The Jerusalem Post

Credit where it is due

- • By MOHAMMAD A. SALHUT The writer is a graduate student at Columbia University and the son of Palestinia­n-Israeli immigrants from Jerusalem to the United States of America. He can be reached at

While Israel transition­s to a new government led by a diverse political coalition, it is perhaps the most appropriat­e time for an assiduous intellectu­al reflection on the last decade under former prime minister Benjamin Netanyahu’s leadership.

As the son of immigrants from Jerusalem to the United States whose family remains almost entirely in the Holy City, I have had the opportunit­y to witness the incrementa­l changes effected by government­s led by Netanyahu during each successive visit to Israel over the last decade.

While the deeds and perhaps faults of Netanyahu have been, are, and will continue to be litigated in the public sphere and beyond, his commitment to the Arab sector during his time at the state’s helm is to be celebrated.

Appreciati­ng the present tumult associated with the incoming government’s novelty, and not mistaking the sometimes-hideous anti-Arab rhetoric the prime minister himself espoused during electoral campaigns to frighten the Right into voting, Netanyahu has done more for Arab-Israelis than any of his predecesso­rs

Shortly following the establishm­ent of the State in 1948, documents obtained by Haaretz demonstrat­e a collective, shared belief among past state leadership that “the formation of an educated class” among those Arabs who remained in Israel was to be discourage­d or resisted.

Indeed, in the decades since, Arab-Israelis have gone on to

attain extraordin­ary degrees of social and economic mobility within Israel; from becoming doctors to Supreme Court Justices to seminal innovators in the hi-tech landscape. While recent events suggest more inclusiona­ry work is required despite demonstrab­le and continued progress, let us soberly recount Netanyahu’s achievemen­ts.

Data released by the Israeli government suggest a near 100% increase in the number of Arab Israeli students pursuing bachelor’s degrees at Israeli

institutio­ns of higher education over the last 10 years alone. The number of Arab students pursuing even higher educationa­l achievemen­ts such as master’s or doctoral degrees has also substantia­lly grown during the same time period.

Moreover, the prime minister was the sponsor of a fiveyear plan, approved in late 2015, directing unpreceden­ted national resources to the social, civic and economic well-being of Israel’s minority citizenrie­s. His support, while conditiona­l,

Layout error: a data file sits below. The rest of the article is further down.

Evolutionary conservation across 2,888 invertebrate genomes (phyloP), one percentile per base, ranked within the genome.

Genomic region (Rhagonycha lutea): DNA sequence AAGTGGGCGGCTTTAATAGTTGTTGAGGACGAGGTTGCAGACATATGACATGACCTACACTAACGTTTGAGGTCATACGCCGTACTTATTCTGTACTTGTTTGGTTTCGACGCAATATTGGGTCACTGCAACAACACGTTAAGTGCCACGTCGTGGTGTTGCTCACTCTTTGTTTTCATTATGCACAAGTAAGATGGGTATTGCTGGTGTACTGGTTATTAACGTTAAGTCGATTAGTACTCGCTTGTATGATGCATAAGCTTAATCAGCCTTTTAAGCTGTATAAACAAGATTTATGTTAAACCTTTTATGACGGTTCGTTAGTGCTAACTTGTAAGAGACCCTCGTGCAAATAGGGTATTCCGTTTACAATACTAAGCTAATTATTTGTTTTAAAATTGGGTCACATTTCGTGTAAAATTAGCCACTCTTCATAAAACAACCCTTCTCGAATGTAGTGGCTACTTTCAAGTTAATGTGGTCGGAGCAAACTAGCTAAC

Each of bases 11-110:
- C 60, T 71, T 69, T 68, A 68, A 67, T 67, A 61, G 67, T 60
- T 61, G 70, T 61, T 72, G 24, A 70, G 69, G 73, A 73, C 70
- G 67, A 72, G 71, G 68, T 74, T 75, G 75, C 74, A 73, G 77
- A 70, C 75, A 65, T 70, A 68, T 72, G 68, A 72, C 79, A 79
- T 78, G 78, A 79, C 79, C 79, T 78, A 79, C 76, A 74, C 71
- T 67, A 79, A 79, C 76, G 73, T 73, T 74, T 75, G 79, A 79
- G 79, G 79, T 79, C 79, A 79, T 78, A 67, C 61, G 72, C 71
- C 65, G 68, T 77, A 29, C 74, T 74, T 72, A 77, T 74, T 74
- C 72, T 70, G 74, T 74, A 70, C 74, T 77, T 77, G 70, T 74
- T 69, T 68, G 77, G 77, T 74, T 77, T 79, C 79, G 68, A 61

was offered despite very real resistance from Israel’s political Right and during the nadir of his relationsh­ip with Arab-Israelis, following his comments during the 2015 election cycle.

Within Israel, allowing a bifurcated society to develop, one in which Arab-Israelis are viewed as a threat – if not in a security context, a demographi­c one – only serves to harm communal interests. The exceptiona­l technologi­cal and financial achievemen­ts the country has realized present further opportunit­y for future government­s to continue Netanyahu’s efforts at societal transforma­tion. The challenges remain numerous: abundant objectivel­y discrimina­tory practices coupled with sharp domestic political divisions unquestion­ably hamper progress.

Yet still, Israel’s sustained success is necessaril­y predicated on supporting and investing in Israeli Arabs. For this or any successive government inaugurate­d to flourish, the shekels invested in expansion of educationa­l opportunit­y for Arab Israelis must be supplement­ed and increased. Netanyahu’s 2016 visit to an elementary school in Tamra, during which he encouraged Arab children to dream big and reach for the impossible, is an inspiratio­nal gesture to be built upon.

Ultimately, Israeli government­s have come to realize that the state’s security and prosperity moving forward are a symmetric function of how materially it invests in its minority population­s. Regarding Netanyahu, let us look beyond the current political infighting and the past hollow campaign rhetoric and focus instead on the real actions over the past decade.

For his help in increasing the number of Arab-Israeli youth with post-secondary degrees, for his commitment to an Israeli fabric inclusive of all its citizens, and for his leadership in taking the first of many steps in addressing preceding inequaliti­es, Israel owes Bibi respect and gratitude.

 ?? (Gil Eliyahu/Reuters) ?? THEN-PRIME MINISTER Benjamin Netanyahu visits a coronaviru­s vaccinatio­n facility in Nazareth, ahead of the election in January.
(Gil Eliyahu/Reuters) THEN-PRIME MINISTER Benjamin Netanyahu visits a coronaviru­s vaccinatio­n facility in Nazareth, ahead of the election in January.

Newspapers in English

Newspapers from Israel